3) The sync from the color wheel should be used as trigger for a VESA DIN-3 stereo output on the projector, which controls the 3D-shutterglasses. There should be a stereo-reverse button.
4) Optional: In addition to giving the projector a VESA DIN-3 stereo output one could give it a VESA DIN-3 input as well. This input could be used to sync the color wheel and the buffer to it (that's the BARCO approach I believe). Problem is - this may require delicate speed control of the color-wheel, resulting in higher cost than an output-sync-only solution. (Mechanical solutions are more expensive than electronical solutions.) The only reason why Barco has a DIN-3-input may be to keep the stereo-orientation stable between the source and the output.
I don't know if the DLP projectors on the market may already have a color-wheel which allows speed-fine-tuning. If so it would be great, but I doubt it! Here's my theory, please correct me if I'm wrong: The color wheel runs at a semi-fixed speed. Since the motor of the wheel may not run 100% stable the wheel-status is given to the buffer-electronics which processes the input signal in a way to fit the output-signal (which drives the actual mirrors) into the 'color-wheel-schedule'. At a certain point the buffer is no longer able to compensate the time gaps, resulting in a 'tearing effect' in the image or a frame-drop.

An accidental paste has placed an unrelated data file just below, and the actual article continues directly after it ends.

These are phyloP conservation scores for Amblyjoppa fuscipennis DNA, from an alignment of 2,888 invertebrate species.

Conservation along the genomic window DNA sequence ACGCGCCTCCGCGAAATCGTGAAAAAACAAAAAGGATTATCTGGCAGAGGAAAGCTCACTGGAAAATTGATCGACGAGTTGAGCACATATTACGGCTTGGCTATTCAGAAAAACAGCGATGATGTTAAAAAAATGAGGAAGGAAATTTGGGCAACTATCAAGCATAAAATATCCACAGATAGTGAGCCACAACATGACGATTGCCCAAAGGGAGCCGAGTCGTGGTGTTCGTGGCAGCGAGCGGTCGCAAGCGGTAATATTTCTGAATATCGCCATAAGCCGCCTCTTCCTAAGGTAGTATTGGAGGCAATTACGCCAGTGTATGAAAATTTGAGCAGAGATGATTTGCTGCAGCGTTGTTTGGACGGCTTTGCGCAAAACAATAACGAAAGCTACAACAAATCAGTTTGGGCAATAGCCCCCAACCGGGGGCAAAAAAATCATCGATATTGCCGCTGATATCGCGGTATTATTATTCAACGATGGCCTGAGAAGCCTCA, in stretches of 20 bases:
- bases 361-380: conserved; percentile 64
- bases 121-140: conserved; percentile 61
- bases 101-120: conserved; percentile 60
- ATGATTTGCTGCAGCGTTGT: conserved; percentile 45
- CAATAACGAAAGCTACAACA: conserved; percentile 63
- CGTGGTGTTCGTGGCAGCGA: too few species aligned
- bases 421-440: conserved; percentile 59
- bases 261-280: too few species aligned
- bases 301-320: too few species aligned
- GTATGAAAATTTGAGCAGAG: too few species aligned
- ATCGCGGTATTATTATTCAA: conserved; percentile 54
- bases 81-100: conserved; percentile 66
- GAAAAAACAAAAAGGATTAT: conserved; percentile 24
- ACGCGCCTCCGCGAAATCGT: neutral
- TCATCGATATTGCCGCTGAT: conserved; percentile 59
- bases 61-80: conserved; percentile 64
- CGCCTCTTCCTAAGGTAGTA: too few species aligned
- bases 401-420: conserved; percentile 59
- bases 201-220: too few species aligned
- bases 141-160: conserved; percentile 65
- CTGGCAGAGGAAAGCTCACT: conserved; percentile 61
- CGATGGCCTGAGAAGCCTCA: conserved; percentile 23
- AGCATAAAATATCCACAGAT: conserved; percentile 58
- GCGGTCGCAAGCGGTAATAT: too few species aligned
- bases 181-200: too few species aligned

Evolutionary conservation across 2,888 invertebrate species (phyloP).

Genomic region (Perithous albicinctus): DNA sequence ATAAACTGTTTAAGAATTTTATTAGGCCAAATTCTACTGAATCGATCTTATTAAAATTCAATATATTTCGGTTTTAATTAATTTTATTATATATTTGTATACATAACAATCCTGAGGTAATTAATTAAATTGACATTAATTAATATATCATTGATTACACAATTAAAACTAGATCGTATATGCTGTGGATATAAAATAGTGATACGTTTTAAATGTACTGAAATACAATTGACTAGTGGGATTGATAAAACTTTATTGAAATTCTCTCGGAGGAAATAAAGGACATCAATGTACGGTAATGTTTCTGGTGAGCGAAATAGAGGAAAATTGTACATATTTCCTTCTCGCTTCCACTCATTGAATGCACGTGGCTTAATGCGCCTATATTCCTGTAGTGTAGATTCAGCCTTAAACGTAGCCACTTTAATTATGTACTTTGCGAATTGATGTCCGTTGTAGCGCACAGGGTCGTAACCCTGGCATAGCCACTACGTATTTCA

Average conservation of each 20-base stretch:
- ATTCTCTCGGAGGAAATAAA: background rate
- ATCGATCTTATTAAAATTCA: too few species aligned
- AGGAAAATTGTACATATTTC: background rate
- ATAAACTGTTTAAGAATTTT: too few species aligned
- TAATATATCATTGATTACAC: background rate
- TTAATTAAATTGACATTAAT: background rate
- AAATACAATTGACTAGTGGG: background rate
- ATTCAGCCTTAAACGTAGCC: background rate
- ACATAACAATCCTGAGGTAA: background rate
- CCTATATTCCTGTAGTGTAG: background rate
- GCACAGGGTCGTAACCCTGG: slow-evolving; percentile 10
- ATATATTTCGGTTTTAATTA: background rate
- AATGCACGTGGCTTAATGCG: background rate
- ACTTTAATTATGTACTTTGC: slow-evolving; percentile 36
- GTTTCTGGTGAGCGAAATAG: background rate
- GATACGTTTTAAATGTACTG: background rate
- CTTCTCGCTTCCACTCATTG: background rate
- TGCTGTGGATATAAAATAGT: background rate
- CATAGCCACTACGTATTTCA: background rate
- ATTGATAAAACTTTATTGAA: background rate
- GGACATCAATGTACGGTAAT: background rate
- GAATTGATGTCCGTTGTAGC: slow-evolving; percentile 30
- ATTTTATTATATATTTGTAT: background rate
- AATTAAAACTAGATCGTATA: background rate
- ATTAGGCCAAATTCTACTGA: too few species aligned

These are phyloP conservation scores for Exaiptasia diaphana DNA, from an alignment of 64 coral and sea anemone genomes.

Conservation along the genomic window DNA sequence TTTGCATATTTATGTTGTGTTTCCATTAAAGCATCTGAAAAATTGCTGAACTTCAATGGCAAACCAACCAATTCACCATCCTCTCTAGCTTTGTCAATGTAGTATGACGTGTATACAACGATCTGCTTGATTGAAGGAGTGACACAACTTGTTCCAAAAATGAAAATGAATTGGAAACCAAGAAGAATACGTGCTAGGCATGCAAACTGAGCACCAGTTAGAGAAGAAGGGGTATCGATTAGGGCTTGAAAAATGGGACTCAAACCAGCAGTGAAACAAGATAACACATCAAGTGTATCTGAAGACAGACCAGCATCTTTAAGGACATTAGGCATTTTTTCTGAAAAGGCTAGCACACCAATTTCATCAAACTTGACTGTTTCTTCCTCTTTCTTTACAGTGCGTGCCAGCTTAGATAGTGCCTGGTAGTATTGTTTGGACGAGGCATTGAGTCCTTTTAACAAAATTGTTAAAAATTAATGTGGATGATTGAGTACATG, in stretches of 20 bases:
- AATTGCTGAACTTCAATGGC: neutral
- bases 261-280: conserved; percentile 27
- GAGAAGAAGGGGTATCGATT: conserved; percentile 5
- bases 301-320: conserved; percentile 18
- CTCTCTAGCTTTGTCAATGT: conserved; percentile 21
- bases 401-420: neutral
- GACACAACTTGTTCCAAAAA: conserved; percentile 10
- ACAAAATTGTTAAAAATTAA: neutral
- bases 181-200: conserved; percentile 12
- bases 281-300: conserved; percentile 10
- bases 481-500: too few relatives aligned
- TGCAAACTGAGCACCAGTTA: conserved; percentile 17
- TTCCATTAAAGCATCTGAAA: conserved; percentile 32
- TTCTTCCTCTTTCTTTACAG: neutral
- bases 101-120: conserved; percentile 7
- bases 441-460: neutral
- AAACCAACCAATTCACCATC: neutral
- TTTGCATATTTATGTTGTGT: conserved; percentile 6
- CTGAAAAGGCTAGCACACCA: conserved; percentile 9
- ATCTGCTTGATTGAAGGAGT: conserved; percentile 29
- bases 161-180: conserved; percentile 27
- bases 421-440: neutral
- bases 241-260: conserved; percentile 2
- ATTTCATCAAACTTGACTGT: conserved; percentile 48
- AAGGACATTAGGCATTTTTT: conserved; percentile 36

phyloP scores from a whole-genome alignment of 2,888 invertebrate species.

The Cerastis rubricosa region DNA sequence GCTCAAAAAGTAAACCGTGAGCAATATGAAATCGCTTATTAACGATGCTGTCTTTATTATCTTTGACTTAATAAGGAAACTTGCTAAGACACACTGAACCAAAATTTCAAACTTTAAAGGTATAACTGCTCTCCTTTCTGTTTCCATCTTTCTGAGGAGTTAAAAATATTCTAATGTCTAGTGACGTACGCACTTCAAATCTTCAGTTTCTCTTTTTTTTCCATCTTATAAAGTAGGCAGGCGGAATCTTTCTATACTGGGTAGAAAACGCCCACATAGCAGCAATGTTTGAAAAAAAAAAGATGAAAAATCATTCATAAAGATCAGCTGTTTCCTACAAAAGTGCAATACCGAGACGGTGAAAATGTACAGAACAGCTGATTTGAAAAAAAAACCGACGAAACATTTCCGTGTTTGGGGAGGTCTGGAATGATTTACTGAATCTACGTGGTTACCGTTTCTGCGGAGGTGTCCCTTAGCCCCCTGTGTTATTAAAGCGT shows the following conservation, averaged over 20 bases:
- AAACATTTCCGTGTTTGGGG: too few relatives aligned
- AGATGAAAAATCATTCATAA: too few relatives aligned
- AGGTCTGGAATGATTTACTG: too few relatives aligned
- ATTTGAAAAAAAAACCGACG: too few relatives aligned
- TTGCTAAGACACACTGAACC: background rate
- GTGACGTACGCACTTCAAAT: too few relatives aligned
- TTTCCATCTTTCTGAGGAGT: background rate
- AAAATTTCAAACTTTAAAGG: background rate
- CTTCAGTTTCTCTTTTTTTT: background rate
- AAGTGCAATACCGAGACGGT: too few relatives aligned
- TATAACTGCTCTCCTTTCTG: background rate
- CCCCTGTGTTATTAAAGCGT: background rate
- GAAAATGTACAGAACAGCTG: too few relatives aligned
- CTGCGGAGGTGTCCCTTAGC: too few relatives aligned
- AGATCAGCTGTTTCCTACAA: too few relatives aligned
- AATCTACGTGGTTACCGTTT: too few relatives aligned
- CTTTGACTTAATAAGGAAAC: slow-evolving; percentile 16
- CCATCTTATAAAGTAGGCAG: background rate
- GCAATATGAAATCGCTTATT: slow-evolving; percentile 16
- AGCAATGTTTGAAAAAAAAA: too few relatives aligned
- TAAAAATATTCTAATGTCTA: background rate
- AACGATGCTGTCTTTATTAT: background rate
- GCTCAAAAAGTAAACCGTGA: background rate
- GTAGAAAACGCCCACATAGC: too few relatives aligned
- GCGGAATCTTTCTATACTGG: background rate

If you have any thoughts on this issue please post to this webboard-thread.
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The author can not guarantee the accuracy of the information given on this page.
Christoph Bungert, Germany